The Mutant and the Melody
Jancar Jones is excited to announce an exhibit of new work by Joel Dean. The Mutant and the Melody is a participatory exhibition that explores the parallels between different modes of cultural transmission.
The show takes its structure from the dichotomy of an ancient form of cultural inheritance, the fable. It includes two pieces that remain in flux for the full duration of the exhibition. Like the driving forces in the narrative of a fable, the pieces work together to perform a story from which the audience can extract a pithy maxim about shared human consciousness. Historically fables present morals. The wording of a moral may differ between cultures, and how a fable is recited may shift over time, but the lessons presented in fables are universal. They reflect a cross-cultural consensus of the human experience.
The history of the fable is, up until the industrial revolution, mostly an oral history. The fables we have today were arrived at over time through verbal re-duplication. They evolved in a manner analogous to the self-replication of a meme. Fables exist both as images and as stories, but they also relay behaviors. They are one of the first user-generated structures for sociocultural imitation, and can serve as a model for understanding the shifts in information hierarchies that are occurring throughout society as our globalized economy moves away from a packaged good media towards a conversational media.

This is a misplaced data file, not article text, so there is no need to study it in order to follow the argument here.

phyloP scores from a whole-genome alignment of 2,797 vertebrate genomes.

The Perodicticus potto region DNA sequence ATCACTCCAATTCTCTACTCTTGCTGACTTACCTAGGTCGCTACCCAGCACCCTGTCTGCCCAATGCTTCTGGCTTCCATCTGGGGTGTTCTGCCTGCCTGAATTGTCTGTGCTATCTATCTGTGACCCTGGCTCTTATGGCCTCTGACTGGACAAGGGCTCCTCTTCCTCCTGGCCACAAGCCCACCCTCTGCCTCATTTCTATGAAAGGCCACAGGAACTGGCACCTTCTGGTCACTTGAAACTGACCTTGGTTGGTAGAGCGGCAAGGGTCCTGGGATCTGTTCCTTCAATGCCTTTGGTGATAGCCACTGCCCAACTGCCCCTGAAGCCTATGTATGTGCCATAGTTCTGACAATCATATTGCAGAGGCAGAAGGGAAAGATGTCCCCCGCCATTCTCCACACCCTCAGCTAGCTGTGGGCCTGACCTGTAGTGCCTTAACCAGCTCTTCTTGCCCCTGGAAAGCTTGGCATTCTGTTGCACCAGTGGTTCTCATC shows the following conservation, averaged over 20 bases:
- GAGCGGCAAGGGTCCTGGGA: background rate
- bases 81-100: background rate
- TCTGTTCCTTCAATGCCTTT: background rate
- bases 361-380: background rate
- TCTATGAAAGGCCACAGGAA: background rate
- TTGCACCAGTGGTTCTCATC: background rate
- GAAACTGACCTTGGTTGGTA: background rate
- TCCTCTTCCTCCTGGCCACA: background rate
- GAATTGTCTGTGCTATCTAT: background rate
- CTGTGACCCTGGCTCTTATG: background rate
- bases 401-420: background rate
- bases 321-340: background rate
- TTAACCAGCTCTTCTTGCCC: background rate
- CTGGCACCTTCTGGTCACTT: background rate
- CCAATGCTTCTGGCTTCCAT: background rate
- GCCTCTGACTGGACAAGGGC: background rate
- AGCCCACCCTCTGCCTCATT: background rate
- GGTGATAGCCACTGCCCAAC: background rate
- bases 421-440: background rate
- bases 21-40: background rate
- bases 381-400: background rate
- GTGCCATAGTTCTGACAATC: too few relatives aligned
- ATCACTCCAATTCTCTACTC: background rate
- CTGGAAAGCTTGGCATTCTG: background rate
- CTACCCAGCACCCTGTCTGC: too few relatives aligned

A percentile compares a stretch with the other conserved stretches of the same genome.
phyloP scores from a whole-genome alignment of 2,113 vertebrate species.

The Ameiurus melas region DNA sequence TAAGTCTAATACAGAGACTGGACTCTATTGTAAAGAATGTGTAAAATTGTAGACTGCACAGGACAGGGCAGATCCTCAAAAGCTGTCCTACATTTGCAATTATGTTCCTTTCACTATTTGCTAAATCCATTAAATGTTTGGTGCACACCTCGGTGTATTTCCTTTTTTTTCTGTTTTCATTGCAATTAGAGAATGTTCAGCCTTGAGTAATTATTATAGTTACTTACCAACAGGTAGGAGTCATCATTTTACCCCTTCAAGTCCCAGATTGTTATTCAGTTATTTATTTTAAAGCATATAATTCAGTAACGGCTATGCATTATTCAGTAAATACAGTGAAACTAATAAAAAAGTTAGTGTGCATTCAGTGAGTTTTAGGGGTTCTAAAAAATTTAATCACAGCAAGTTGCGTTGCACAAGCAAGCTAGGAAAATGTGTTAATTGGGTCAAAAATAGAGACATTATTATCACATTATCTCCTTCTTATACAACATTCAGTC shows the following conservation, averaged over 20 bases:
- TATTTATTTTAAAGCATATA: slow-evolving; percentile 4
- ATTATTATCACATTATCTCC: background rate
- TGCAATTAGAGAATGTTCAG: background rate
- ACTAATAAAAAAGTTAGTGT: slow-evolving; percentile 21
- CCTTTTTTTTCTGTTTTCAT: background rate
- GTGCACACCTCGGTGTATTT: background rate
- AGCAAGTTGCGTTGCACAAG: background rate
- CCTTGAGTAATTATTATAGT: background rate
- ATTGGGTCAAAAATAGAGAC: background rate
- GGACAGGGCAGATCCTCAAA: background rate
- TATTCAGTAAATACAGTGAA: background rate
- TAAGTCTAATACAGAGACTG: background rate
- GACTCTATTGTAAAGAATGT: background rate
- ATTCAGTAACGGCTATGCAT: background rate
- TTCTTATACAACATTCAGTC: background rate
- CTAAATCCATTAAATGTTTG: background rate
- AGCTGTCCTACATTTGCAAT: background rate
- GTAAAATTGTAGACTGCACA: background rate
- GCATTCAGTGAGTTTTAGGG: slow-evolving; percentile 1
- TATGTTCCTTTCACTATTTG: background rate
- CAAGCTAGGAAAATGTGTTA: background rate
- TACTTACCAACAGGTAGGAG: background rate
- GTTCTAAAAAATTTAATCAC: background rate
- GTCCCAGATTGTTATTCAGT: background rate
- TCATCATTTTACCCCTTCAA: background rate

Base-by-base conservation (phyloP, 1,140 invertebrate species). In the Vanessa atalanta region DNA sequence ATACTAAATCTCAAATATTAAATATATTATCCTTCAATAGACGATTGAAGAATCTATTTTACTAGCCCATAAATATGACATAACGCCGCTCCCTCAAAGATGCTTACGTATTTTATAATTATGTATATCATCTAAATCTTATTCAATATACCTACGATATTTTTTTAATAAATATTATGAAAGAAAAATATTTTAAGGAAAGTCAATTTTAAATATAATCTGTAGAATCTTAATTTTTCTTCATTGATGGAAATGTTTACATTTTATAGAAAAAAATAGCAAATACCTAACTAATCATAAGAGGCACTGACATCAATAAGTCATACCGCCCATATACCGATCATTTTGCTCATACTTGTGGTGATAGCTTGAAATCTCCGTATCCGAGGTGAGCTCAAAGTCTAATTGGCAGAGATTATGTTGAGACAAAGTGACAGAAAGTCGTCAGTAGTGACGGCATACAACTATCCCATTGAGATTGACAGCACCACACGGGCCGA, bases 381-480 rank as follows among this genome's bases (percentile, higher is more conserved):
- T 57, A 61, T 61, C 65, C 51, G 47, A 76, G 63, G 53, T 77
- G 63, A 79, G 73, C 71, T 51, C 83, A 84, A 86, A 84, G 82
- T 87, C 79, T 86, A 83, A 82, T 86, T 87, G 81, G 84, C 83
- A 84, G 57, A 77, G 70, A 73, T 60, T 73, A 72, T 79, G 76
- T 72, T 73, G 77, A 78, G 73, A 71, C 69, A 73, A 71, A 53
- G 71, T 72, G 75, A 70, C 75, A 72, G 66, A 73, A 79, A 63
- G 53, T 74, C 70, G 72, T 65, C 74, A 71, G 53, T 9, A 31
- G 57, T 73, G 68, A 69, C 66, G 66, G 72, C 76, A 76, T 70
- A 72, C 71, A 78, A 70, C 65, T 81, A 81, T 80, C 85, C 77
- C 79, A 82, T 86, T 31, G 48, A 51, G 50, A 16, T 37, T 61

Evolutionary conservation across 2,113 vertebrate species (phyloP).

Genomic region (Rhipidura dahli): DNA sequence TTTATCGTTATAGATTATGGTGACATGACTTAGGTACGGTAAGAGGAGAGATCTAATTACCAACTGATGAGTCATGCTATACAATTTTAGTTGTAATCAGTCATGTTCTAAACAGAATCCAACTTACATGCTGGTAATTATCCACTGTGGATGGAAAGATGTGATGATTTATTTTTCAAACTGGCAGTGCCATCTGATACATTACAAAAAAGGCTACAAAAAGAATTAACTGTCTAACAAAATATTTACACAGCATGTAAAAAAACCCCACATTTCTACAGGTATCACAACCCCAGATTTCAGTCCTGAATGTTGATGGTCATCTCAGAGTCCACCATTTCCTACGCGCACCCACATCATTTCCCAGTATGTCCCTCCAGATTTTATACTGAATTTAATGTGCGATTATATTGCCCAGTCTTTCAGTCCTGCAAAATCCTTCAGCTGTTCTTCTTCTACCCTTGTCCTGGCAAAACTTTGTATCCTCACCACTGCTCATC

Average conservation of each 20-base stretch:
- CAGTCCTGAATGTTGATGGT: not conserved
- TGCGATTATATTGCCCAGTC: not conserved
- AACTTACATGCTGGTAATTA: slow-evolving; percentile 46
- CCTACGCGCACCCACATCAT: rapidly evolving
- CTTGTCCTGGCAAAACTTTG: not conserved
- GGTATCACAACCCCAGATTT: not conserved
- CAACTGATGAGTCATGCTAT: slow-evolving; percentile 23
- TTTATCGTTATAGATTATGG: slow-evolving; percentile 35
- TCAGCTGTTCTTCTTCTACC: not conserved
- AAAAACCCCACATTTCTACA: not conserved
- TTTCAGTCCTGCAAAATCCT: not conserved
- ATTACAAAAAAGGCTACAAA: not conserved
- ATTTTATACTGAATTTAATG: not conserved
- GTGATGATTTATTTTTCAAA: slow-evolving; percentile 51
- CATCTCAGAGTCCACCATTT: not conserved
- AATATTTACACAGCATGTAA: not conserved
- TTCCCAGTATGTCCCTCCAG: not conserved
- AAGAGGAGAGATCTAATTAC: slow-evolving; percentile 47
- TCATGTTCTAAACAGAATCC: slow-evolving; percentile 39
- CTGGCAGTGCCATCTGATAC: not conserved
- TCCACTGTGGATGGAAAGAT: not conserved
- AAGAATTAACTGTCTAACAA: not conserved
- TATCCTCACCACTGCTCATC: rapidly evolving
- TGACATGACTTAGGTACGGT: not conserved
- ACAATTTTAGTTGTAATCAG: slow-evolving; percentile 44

To highlight this connection, and to emphasize dialogue over dogma, The Mutant and the Melody presents two maxims that have recently been transformed into mantras through their extensive use on social networking websites. Neither maxim is the moral of the story. Instead, they operate as a call and response, working together to frame a key paradox facing the content generation: it is impossible for an individual to exist in a state of pure spontaneity while also working to document that existence.
Joel Dean (b. Atlanta, GA 1986) received his BFA from The School of the Art Institute of Chicago in 2009. He studied at the Yale Norfolk Summer School of Music and Art in 2008, and attended the Ox-Bow School of Art as a Fellow in the summer of 2009. Recent exhibitions include Bodega in Philadelphia, Et Al in San Francisco and Alderman Exhibitions in Chicago. He currently lives in Oakland, CA where he co-directs a small artist-run project space called Important Projects. This is his first solo exhibition at the gallery.